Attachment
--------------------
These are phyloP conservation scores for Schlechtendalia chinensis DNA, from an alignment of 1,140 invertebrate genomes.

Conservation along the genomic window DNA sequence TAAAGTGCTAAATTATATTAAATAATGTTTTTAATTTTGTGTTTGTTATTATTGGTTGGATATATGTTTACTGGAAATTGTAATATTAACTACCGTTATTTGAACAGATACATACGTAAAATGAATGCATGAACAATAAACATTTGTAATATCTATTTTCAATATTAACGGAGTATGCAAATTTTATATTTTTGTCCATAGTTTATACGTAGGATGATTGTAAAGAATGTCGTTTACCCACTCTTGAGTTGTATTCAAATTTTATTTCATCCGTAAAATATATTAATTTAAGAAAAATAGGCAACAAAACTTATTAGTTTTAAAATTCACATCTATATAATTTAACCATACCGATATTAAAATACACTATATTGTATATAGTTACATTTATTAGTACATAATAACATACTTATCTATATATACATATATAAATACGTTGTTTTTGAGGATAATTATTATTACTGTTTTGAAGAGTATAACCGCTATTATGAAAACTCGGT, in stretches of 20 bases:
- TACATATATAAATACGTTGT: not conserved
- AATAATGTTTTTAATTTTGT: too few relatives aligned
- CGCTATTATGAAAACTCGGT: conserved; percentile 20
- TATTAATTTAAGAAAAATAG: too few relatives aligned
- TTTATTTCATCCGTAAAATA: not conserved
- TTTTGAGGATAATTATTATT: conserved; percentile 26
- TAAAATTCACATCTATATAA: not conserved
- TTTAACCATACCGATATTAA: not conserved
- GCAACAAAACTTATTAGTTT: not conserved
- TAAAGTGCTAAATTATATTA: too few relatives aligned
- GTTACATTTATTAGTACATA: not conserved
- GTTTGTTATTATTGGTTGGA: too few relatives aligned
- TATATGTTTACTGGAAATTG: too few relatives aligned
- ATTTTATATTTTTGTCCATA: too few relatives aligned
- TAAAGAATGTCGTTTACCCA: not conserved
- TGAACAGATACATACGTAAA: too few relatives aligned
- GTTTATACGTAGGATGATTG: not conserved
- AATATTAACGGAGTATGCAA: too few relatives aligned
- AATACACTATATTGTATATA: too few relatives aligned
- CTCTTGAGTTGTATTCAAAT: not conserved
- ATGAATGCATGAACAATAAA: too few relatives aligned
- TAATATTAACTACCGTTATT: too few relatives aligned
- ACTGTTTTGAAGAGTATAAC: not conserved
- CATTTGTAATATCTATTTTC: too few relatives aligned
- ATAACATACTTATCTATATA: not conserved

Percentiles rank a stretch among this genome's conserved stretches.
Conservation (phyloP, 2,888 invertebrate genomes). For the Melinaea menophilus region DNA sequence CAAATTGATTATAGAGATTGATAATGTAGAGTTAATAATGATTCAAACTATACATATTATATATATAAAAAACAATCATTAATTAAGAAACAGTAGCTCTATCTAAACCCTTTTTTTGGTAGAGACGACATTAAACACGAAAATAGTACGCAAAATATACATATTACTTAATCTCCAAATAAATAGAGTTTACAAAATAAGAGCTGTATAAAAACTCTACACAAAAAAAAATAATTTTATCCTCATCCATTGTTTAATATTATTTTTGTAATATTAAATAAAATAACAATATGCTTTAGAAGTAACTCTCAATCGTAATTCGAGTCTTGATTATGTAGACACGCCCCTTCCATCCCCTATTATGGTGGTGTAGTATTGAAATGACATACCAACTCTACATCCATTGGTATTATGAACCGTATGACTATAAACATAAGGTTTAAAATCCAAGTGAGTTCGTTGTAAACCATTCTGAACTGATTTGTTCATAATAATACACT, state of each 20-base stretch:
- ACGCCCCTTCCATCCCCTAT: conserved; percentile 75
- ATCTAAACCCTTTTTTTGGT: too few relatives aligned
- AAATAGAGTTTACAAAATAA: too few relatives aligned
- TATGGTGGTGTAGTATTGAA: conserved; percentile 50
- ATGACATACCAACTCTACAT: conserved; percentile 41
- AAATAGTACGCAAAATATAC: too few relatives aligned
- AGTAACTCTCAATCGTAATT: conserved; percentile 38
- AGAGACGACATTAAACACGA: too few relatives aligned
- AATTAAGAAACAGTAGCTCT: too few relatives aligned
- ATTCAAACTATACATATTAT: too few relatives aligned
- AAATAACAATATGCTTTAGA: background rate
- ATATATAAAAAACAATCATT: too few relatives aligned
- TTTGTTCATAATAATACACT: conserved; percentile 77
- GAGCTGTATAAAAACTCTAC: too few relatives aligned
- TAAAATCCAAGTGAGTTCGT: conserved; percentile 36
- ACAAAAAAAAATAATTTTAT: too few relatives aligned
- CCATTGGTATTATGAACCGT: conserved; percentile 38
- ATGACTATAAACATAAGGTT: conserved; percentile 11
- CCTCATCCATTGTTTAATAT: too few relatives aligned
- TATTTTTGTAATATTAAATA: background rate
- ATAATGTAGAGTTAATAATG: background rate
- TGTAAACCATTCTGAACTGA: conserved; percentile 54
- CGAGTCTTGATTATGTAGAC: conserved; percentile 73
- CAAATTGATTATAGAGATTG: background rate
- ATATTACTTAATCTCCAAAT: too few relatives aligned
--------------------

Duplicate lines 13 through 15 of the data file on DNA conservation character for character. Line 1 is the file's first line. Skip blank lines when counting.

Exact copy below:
- GTTACATTTATTAGTACATA: not conserved
- GTTTGTTATTATTGGTTGGA: too few relatives aligned
- TATATGTTTACTGGAAATTG: too few relatives aligned